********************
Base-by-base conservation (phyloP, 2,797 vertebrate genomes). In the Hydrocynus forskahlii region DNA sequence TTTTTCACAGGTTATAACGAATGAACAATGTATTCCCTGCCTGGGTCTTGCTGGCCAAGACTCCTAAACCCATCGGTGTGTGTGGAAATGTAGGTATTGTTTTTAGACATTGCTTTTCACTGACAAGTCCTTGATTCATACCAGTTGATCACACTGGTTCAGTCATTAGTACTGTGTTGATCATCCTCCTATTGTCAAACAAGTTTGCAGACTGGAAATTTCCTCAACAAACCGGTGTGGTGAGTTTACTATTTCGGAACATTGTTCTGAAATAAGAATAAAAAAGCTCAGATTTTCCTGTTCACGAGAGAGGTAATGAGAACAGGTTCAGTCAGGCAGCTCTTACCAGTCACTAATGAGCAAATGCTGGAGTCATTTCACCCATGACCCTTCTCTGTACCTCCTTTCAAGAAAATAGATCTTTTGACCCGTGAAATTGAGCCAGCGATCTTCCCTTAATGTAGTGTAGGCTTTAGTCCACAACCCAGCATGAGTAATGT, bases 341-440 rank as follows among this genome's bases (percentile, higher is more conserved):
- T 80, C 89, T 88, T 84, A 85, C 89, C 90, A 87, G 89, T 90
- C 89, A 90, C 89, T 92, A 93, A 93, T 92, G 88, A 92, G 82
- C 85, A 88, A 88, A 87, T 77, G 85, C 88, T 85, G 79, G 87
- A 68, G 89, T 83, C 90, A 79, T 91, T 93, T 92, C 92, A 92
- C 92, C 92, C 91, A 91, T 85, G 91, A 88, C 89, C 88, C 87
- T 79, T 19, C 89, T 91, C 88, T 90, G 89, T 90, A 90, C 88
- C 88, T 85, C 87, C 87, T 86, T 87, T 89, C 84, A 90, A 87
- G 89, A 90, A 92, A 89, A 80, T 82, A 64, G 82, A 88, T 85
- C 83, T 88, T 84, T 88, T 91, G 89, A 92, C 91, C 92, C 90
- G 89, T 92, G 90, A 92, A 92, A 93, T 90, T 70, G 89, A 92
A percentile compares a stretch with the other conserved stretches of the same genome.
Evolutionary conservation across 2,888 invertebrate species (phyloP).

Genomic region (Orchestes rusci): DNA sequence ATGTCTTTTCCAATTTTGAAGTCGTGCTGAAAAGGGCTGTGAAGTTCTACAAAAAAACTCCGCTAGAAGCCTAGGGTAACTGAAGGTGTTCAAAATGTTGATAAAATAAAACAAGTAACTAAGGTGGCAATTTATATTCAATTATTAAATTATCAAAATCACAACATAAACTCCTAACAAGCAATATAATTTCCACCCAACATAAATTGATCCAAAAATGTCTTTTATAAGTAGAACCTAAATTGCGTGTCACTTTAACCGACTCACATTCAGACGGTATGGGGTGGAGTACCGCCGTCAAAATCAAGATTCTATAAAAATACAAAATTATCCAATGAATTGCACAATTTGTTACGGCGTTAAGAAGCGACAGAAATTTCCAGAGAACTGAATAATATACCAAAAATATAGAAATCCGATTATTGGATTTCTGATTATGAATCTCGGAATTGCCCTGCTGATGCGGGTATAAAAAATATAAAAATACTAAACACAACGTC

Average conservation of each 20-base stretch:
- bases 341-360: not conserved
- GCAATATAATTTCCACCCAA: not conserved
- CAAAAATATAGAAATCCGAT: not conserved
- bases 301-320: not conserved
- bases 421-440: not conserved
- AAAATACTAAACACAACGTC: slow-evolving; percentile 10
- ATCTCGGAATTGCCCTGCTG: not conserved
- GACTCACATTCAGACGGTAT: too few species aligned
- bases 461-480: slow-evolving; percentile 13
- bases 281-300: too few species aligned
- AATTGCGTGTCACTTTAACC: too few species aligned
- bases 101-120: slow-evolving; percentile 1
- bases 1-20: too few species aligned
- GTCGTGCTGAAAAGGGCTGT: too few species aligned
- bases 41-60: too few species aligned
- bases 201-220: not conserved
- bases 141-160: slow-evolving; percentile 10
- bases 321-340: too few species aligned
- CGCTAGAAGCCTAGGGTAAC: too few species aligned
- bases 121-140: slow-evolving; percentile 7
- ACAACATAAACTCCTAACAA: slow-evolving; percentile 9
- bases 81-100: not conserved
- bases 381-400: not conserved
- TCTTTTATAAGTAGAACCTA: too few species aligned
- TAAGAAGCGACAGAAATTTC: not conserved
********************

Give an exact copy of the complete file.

Base-by-base conservation (phyloP, 2,797 vertebrate genomes). In the Hydrocynus forskahlii region DNA sequence TTTTTCACAGGTTATAACGAATGAACAATGTATTCCCTGCCTGGGTCTTGCTGGCCAAGACTCCTAAACCCATCGGTGTGTGTGGAAATGTAGGTATTGTTTTTAGACATTGCTTTTCACTGACAAGTCCTTGATTCATACCAGTTGATCACACTGGTTCAGTCATTAGTACTGTGTTGATCATCCTCCTATTGTCAAACAAGTTTGCAGACTGGAAATTTCCTCAACAAACCGGTGTGGTGAGTTTACTATTTCGGAACATTGTTCTGAAATAAGAATAAAAAAGCTCAGATTTTCCTGTTCACGAGAGAGGTAATGAGAACAGGTTCAGTCAGGCAGCTCTTACCAGTCACTAATGAGCAAATGCTGGAGTCATTTCACCCATGACCCTTCTCTGTACCTCCTTTCAAGAAAATAGATCTTTTGACCCGTGAAATTGAGCCAGCGATCTTCCCTTAATGTAGTGTAGGCTTTAGTCCACAACCCAGCATGAGTAATGT, bases 341-440 rank as follows among this genome's bases (percentile, higher is more conserved):
- T 80, C 89, T 88, T 84, A 85, C 89, C 90, A 87, G 89, T 90
- C 89, A 90, C 89, T 92, A 93, A 93, T 92, G 88, A 92, G 82
- C 85, A 88, A 88, A 87, T 77, G 85, C 88, T 85, G 79, G 87
- A 68, G 89, T 83, C 90, A 79, T 91, T 93, T 92, C 92, A 92
- C 92, C 92, C 91, A 91, T 85, G 91, A 88, C 89, C 88, C 87
- T 79, T 19, C 89, T 91, C 88, T 90, G 89, T 90, A 90, C 88
- C 88, T 85, C 87, C 87, T 86, T 87, T 89, C 84, A 90, A 87
- G 89, A 90, A 92, A 89, A 80, T 82, A 64, G 82, A 88, T 85
- C 83, T 88, T 84, T 88, T 91, G 89, A 92, C 91, C 92, C 90
- G 89, T 92, G 90, A 92, A 92, A 93, T 90, T 70, G 89, A 92
A percentile compares a stretch with the other conserved stretches of the same genome.
Evolutionary conservation across 2,888 invertebrate species (phyloP).

Genomic region (Orchestes rusci): DNA sequence ATGTCTTTTCCAATTTTGAAGTCGTGCTGAAAAGGGCTGTGAAGTTCTACAAAAAAACTCCGCTAGAAGCCTAGGGTAACTGAAGGTGTTCAAAATGTTGATAAAATAAAACAAGTAACTAAGGTGGCAATTTATATTCAATTATTAAATTATCAAAATCACAACATAAACTCCTAACAAGCAATATAATTTCCACCCAACATAAATTGATCCAAAAATGTCTTTTATAAGTAGAACCTAAATTGCGTGTCACTTTAACCGACTCACATTCAGACGGTATGGGGTGGAGTACCGCCGTCAAAATCAAGATTCTATAAAAATACAAAATTATCCAATGAATTGCACAATTTGTTACGGCGTTAAGAAGCGACAGAAATTTCCAGAGAACTGAATAATATACCAAAAATATAGAAATCCGATTATTGGATTTCTGATTATGAATCTCGGAATTGCCCTGCTGATGCGGGTATAAAAAATATAAAAATACTAAACACAACGTC

Average conservation of each 20-base stretch:
- bases 341-360: not conserved
- GCAATATAATTTCCACCCAA: not conserved
- CAAAAATATAGAAATCCGAT: not conserved
- bases 301-320: not conserved
- bases 421-440: not conserved
- AAAATACTAAACACAACGTC: slow-evolving; percentile 10
- ATCTCGGAATTGCCCTGCTG: not conserved
- GACTCACATTCAGACGGTAT: too few species aligned
- bases 461-480: slow-evolving; percentile 13
- bases 281-300: too few species aligned
- AATTGCGTGTCACTTTAACC: too few species aligned
- bases 101-120: slow-evolving; percentile 1
- bases 1-20: too few species aligned
- GTCGTGCTGAAAAGGGCTGT: too few species aligned
- bases 41-60: too few species aligned
- bases 201-220: not conserved
- bases 141-160: slow-evolving; percentile 10
- bases 321-340: too few species aligned
- CGCTAGAAGCCTAGGGTAAC: too few species aligned
- bases 121-140: slow-evolving; percentile 7
- ACAACATAAACTCCTAACAA: slow-evolving; percentile 9
- bases 81-100: not conserved
- bases 381-400: not conserved
- TCTTTTATAAGTAGAACCTA: too few species aligned
- TAAGAAGCGACAGAAATTTC: not conserved